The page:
Join us at Atlanta's Red Light Café for an evening of Americana-Folk-Pop-Indie-Rock with California's Bay Station, Atlanta's The Stoplight Roses, and Memphis' Stephen Chopek!
$7 Adv – $10 Door
Doors @ 7:30 PM
All ticket sales are final. No refunds.
Born of a songwriting challenge, Bay Station finds California-based songwriter/musicians Kwame Copeland (KC) and Deborah Crooks (DC) combining their talents and enlisting the help of several musical compadres to create a diverse form of Americana and rock music. Drawing on their literary chops and post-punk and twang tendencies, they released Your Own Reaction (under their former name, KCDC), a 10-song collection of Americana and rock, in 2014. Their follow-up recording, Go Out and Make Some (to be released March 2016) is a true melting pot of Americana, blues, jazz and rock and roll songs about love, lust, sandy beaches, dusty roads, wandering holy men, wolf birds and more.
The Stoplight Roses are a rock'n'roll band from Atlanta, Georgia. Taking their name from the Nick Lowe song, and with a nod to The Jesus of Cool's vintage style of songwriting, they combine equal measures garage, power-pop, indie rock, and country.
Stephen Chopek has always been a bit of a restless soul. But finishing his most recent recordings – the EP series Things Moving, On Their Own, and the album Things Moving on Their Own Together – was a lesson in patience.
The experience of making his previous album had been focused and concentrated. Recorded in five days, just Stephen and an electric guitar, he called it See Through – an homage to completing his first LP as a singer and guitarist, but also a nod to the naked transparency of being a songwriter, sharply felt by the seasoned drummer who’d spent most of his musical career up until that point seated behind a drum kit with Charlie Hunter, John Mayer, Jesse Malin, The Alternate Routes, The Everymen, and many others.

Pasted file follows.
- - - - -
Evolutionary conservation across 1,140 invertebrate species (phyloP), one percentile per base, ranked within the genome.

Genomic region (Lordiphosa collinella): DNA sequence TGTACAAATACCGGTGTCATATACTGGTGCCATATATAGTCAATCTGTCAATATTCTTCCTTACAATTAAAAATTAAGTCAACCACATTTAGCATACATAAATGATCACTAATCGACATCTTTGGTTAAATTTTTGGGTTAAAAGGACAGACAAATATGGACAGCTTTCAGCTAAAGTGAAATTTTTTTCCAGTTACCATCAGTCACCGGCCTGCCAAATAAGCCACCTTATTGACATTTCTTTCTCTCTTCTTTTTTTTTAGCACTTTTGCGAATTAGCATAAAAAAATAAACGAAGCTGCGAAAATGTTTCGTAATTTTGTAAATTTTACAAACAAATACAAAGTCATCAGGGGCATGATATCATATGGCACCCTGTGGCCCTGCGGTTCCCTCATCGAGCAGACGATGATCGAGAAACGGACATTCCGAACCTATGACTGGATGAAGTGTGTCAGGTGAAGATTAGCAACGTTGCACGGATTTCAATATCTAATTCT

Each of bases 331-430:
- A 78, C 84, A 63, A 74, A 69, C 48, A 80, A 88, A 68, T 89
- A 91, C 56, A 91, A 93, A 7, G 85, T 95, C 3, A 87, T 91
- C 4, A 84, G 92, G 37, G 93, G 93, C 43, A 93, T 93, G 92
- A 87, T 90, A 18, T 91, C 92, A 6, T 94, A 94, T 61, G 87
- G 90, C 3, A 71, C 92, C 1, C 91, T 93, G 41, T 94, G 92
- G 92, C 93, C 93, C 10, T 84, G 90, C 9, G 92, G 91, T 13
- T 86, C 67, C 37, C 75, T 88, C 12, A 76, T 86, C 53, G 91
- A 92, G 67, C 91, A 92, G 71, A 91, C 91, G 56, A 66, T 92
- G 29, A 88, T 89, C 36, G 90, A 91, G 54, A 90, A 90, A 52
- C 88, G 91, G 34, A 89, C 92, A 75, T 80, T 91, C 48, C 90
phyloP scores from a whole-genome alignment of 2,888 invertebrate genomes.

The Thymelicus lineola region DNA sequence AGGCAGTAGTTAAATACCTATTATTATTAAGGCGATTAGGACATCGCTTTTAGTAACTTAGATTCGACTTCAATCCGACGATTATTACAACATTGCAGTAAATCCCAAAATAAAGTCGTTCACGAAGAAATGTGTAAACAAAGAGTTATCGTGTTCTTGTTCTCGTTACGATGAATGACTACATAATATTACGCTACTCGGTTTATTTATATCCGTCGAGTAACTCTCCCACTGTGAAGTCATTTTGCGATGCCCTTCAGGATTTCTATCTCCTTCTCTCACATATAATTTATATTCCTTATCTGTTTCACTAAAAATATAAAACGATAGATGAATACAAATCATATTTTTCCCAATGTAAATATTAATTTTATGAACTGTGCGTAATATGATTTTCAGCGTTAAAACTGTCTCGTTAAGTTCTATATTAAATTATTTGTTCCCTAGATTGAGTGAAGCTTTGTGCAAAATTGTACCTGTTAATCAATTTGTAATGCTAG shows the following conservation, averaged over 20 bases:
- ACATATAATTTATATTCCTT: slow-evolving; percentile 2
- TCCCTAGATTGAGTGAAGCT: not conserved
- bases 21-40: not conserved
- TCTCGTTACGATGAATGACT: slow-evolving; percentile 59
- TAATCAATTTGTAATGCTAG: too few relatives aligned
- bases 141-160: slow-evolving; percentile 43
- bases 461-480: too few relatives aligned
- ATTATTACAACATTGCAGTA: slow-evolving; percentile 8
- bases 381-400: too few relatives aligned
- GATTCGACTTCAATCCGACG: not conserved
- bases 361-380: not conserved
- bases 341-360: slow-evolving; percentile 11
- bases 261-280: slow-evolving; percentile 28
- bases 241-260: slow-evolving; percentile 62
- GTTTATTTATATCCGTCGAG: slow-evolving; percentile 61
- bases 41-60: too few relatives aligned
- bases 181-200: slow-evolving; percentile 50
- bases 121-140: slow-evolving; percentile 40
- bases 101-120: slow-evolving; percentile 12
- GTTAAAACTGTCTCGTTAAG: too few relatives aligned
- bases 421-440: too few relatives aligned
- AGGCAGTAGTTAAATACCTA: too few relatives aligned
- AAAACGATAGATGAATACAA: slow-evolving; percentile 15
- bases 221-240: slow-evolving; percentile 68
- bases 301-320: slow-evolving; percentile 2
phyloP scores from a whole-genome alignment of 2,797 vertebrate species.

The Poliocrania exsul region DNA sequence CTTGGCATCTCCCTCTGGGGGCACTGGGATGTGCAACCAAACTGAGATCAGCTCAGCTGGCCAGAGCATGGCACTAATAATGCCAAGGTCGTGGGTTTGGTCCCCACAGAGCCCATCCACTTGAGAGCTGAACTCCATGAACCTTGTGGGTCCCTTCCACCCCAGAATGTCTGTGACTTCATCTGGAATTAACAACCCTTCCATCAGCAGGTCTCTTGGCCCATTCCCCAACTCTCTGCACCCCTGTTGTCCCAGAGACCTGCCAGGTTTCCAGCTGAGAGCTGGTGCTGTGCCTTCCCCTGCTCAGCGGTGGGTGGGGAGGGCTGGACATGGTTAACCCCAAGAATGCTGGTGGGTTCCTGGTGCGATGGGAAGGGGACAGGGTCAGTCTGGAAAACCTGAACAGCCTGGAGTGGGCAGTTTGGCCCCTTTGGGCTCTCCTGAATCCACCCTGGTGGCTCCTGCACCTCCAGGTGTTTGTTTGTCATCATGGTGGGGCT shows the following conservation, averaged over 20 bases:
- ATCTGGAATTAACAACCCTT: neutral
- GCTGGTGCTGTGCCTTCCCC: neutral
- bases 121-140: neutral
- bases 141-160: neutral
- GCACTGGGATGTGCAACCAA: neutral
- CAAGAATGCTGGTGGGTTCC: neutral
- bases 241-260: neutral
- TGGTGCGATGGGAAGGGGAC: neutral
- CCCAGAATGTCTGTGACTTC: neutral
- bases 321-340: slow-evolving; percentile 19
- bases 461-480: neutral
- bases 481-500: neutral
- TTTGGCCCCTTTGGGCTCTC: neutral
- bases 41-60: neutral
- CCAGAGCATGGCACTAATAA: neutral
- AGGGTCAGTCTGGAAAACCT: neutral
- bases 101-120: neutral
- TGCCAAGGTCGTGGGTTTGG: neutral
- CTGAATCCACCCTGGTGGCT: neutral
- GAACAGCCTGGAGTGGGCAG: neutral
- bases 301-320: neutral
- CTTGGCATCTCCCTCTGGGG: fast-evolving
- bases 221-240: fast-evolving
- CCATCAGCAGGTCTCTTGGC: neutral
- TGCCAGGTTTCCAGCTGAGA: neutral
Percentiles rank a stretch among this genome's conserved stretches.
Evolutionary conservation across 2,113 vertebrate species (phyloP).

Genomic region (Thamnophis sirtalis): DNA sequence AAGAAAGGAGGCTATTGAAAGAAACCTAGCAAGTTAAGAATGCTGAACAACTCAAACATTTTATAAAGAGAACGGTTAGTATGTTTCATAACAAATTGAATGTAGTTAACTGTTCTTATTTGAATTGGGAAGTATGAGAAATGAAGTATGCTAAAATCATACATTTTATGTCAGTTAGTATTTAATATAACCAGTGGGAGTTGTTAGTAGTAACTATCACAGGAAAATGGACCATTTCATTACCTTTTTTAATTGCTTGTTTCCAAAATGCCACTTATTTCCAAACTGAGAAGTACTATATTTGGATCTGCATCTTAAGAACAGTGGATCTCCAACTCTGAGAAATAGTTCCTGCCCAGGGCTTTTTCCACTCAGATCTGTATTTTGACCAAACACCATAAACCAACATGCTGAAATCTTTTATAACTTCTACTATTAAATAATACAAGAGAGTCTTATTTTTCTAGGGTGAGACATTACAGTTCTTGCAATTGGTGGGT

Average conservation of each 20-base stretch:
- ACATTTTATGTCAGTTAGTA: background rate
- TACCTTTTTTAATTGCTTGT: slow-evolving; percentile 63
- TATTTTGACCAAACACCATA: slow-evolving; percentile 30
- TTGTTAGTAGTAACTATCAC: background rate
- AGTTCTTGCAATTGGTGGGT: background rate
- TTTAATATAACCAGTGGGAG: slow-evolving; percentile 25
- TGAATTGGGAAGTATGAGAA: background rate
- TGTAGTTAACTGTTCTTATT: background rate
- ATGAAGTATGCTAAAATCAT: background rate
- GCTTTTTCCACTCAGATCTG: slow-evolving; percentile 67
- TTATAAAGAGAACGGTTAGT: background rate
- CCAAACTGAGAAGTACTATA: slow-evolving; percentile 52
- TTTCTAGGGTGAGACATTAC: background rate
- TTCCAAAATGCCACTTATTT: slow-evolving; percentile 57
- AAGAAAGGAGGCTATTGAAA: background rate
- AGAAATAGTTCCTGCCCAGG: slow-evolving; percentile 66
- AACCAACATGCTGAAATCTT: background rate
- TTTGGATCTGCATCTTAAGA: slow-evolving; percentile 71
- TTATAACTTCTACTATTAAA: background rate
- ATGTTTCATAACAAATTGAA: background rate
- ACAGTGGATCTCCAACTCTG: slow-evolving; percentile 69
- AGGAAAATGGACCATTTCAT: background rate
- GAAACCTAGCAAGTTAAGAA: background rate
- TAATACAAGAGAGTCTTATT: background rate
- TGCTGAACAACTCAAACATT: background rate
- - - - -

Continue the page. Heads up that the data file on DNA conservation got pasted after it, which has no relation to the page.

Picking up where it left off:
In contrast, the songs that would become the two EPs and full-length album he’ll release throughout 2015 were recorded over the course of five months and several hundred miles. As Stephen found time between session gigs, tour dates, and a move from Jersey City to Memphis, he would spend a few days here and there in Virginia, recording with Chip Johnson at Alpine Red; then mixing and mastering in Connecticut with Mikhail Pivovarov. The process breathed a bit more, Stephen says, and every song was a work in progress. The time and distance between recording sessions kept his perspective fresh.
“With these songs, I didn’t premeditate the finished products at all,” he says. “This was a very different experience from the making of my other record, See Through. That album was recorded exactly as I had written it. This time around, none of the songs were done until they were finished being recorded. I knew that I wasn’t going to complete everything at once, so I surrendered to the process.”
When it came to recording drums, Stephen found himself oddly in two worlds: that of the writer, intimately familiar with each song, and the session musician, imagining the rhythm for a new piece for the first time.
“Each time I laid down a beat, things started to take shape,” he says. “An intro might get rearranged, a verse might get shortened, a chorus might get lengthened, or a solo section might appear where it didn’t exist before. Those decisions would plot the course for the other instruments. So things were evolving as every piece was added.”
Stephen allowed himself to be more spontaneous and open to the creative process, willing to experiment and let the songs suggest where they wanted to go. “I played all the instruments, so I had the freedom to explore ideas as soon as they presented themselves,” he says. “I’d run to the guitar and try something out, then back to the drums to experiment with a different feel, then over to the microphone to change some words or a vocal phrasing. The process was very energetic and liberating.”
Surprising to some will be that drums aren’t the focus of music created by a drummer. But somewhere in the midst of Stephen’s evolution as a musician, he became a student of great songs. His attention shifted away from the individual pieces to an appreciation of the whole.
“My listening habits began to change,” he says. “I started to hear music from a non-drummer’s perspective, spending time listening to songs with no drums - lots of Billy Bragg and Nick Drake. I became interested in beautiful songs for what they were, not just for the parts that they were made of.”
In sequencing this series of releases, Stephen focused on the fit of sonic puzzle pieces rather than lyrical themes – and yet, they bubble up. Where he shies away from the traditional first-person narrative, he dives deep into the pop form. A deceptively simple guitar line grabs your attention (“Systematic Collapse”), a chorus floats into your consciousness and follows you (“Staying”).
The drummer-turned-songwriter has fused folk and punk, in aesthetic and attitude, with masterful pop melodies on Things Moving, the first EP in the series, out March 10.